© Josh Sager – April 2013
The term “Monsanto Protection Act” refers to a policy rider attached to H.R. 933, a massive continuing budget resolution. This policy rider, formally called the “Farmer Assurance Provision” has drawn massive criticism from a wide variety of political groups; environmental and consumer protections groups object to the rider’s contents, while anti-corruption and government transparency groups object to the rider because of how it was passed.
What does the Monsanto Protection Act do?
When boiled down from its legalese, the Monsanto Protection Act, gives biotech companies the ability to keep selling their genetically engineered seed products, even if there is pending litigation surrounding the safety of the seeds. Basically, genetically engineered seed sellers can now sell their products, even if lawsuits are being filed that demonstrate that the seeds are simply not safe, or have environmental concerns.
To give you some perspective on how extreme this provision is, we can simply look at it in another situation. In the 1970s, Ford Motors Company began producing its Pinto car model. Unfortunately, by 1977, numerous allegations of Ford Pinto’s having their gas-tanks detach and explode led to litigation and a massive recall. If the Ford Motors Company were held to the standard created by the Monsanto Protection Act, they would be legally able to continue selling their explosive cars, even if they knew the risks, up until litigation was concluded—as this commonly takes years, the potential damage of this delay would be massive.
While there is no possibility of genetically engineered seeds blowing up like a Pinto, they have the potential to cause significant environmental damage, as well as health consequences for the consumer. In the event of a mistake by a biotech company, this law will delay a response to a problem and will exacerbate the problem.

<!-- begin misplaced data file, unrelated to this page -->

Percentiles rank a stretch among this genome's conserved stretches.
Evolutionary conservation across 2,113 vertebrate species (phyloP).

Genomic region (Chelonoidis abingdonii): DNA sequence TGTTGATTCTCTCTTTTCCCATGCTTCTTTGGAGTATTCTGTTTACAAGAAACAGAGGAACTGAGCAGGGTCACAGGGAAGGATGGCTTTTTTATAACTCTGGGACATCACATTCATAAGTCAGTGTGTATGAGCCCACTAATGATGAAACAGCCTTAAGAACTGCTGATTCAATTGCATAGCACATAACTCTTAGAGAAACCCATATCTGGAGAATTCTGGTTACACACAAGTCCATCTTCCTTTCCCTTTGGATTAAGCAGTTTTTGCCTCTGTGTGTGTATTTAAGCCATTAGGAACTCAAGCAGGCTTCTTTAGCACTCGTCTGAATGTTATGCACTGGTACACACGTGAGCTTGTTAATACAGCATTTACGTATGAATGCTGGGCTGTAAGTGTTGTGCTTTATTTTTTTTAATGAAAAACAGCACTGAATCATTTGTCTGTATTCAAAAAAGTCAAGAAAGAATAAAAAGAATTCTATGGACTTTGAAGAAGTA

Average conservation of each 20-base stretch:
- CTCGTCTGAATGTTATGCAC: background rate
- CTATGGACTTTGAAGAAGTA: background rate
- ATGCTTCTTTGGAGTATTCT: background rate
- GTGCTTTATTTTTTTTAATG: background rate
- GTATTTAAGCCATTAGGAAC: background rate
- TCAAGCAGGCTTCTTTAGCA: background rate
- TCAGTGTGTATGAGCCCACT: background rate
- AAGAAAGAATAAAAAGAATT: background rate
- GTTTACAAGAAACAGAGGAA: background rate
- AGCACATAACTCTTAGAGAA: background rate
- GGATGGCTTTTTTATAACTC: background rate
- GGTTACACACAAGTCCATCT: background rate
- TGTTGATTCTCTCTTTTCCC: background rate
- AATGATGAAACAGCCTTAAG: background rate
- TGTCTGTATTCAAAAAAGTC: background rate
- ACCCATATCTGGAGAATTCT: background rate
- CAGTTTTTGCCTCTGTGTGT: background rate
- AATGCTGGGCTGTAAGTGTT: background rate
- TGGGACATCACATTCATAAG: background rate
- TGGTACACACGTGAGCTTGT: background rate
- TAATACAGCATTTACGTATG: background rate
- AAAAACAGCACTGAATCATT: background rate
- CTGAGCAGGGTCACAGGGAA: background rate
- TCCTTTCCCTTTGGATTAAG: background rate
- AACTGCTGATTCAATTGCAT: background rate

What the Monsanto Protection Act achieves is simply to allow bio-tech corporations to sell goods that they have been told are dangerous. This provision may be profitable for the corporations, but it is not in the public interest.
How could the legislature pass such a bill?
Secretly and quickly.
Unlike many pieces of legislation, the Monsanto Protection Act was not debated on the floor, did not go through a committee, and was not publically suggested by any politician. In as much as such a thing is possible in our government, this rider was snuck into the law in a back room and passed as an attachment to a much larger bill—odds are, most politicians simply didn’t know what they were voting for.
A bill giving private corporations the right to continue selling foods that they know to be toxic, is extremely politically risky, and nobody wants to claim it. Because of this, whichever legislators who were involved chose not to suggest the provision on its merits, but to sneak the law into a large appropriations bill that would certainly pass—through doing this, they could pass the law while still remaining anonymous and unaccountable to those who were angry about this reduction in accountability for bio-tech seed manufacturers.
When people realized what this rider actually does, no politician initially admitted to inserting this rider into the bill and there was confusion as to who actually suggested it. A good amount of finger-pointing ensued, until Senator Roy Blunt (R-Missouri) admitted to playing a large part in the rider’s insertion into the larger bill (despite this admission, it is likely that he was not the sole sponsor).
Not only did Blunt admit to playing a part in the insertion of this rider, but he claimed that Monsanto, the agri-giant with a massive stake in bio-tech seeds, helped him write the rider. While we have little clarification as to the input by Monsanto, if this situation follows previous similar cases, it is entirely possible that Monsanto actually wrote the rider and presented it to Blunt to attach to the bill.
It is important to note that Senator Blunt has taken large contributions from Monsanto in the past, including over $100,000 since 2010. A cynical mind would wonder, is this just the price paid by Monsanto in order to get legal indemnity from lawsuits aimed at their seed products?
To recap this situation: A politician who has taken huge contributions from bio-tech seed manufacturers snuck a rider into a giant appropriations bill that gives bio-tech seed manufacturers the ability to sell potentially toxic seeds, and the rider was passed without any debate or discussion in the legislature. Put plainly, this is not a good way to pass laws and the Monsanto Protection Act illustrates interest group power gone amok.
Unfortunately, the Monsanto Protection Act is now law and there is little hope of repealing it in the face of the organized money on the other side. Just as GMO corporations spent money to enact the law in the first place, they will pay politicians to keep it in the law—it is a tremendous boon to them, becoming protected from lawsuits stopping them from selling their goods, and there is no chance that they will give this up without a fight.